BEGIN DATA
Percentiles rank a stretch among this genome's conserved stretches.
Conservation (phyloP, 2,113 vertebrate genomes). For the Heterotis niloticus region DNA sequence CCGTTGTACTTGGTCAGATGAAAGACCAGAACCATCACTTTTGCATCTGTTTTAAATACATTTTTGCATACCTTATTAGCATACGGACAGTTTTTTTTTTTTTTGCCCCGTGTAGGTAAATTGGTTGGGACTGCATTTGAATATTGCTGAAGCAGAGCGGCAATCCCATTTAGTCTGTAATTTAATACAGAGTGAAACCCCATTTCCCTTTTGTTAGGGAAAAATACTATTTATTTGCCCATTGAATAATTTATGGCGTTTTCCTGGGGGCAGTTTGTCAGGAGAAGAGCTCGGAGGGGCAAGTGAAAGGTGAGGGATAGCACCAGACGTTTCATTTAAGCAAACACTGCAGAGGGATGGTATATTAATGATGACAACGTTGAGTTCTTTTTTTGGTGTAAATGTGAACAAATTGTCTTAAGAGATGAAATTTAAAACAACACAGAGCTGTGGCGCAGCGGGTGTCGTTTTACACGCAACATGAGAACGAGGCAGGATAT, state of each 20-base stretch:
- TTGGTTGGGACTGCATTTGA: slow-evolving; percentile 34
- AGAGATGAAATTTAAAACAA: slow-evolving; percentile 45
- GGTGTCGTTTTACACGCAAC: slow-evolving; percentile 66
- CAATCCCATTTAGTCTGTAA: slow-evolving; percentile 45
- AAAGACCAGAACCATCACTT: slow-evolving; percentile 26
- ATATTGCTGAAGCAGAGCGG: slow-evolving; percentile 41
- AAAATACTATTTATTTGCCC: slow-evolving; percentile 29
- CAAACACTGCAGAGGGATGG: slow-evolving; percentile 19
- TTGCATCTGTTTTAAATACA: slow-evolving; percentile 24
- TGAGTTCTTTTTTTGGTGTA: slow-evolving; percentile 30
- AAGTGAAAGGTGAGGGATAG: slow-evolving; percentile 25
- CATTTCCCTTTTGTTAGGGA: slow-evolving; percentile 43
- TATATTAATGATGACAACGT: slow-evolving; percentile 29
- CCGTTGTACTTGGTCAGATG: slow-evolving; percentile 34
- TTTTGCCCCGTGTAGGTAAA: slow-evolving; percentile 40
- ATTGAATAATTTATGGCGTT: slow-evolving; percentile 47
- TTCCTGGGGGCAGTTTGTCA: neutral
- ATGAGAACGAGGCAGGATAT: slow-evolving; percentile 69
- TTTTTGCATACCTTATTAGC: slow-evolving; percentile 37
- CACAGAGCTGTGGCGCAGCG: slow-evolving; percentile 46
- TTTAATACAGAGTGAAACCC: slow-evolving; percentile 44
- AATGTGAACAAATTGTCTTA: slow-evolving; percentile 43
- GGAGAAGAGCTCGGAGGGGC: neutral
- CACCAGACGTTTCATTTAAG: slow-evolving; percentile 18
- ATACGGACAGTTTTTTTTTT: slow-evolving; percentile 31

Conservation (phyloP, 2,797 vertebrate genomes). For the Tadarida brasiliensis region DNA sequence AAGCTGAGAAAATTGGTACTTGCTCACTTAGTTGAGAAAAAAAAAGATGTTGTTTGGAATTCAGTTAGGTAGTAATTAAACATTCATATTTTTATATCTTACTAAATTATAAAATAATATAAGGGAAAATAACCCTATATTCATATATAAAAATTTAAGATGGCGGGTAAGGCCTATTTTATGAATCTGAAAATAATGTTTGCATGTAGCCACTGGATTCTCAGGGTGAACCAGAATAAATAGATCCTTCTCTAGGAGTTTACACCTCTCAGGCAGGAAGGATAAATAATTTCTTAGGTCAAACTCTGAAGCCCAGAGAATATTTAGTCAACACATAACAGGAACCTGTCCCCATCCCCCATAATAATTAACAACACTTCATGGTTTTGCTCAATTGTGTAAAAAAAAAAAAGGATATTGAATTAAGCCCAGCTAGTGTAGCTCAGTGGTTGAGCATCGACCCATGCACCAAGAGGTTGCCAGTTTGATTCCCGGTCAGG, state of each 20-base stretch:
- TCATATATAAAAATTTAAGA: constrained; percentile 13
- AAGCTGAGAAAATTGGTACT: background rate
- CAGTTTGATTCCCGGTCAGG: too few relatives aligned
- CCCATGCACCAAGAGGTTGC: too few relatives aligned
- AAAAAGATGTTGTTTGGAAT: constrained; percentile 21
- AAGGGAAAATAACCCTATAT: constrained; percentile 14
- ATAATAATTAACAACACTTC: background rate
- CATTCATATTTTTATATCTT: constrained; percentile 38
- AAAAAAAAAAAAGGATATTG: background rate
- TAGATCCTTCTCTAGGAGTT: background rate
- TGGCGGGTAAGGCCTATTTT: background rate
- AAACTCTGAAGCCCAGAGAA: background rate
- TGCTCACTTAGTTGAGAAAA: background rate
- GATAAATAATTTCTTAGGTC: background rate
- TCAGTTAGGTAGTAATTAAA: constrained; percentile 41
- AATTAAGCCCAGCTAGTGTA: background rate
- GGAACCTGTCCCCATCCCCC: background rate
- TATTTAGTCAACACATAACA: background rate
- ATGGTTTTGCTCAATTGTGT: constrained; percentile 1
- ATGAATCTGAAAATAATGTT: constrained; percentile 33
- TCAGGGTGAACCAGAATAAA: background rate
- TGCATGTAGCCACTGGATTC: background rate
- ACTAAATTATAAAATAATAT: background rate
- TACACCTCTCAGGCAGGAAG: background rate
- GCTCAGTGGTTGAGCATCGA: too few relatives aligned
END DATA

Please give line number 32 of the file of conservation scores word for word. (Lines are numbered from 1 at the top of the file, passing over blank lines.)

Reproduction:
- CCCATGCACCAAGAGGTTGC: too few relatives aligned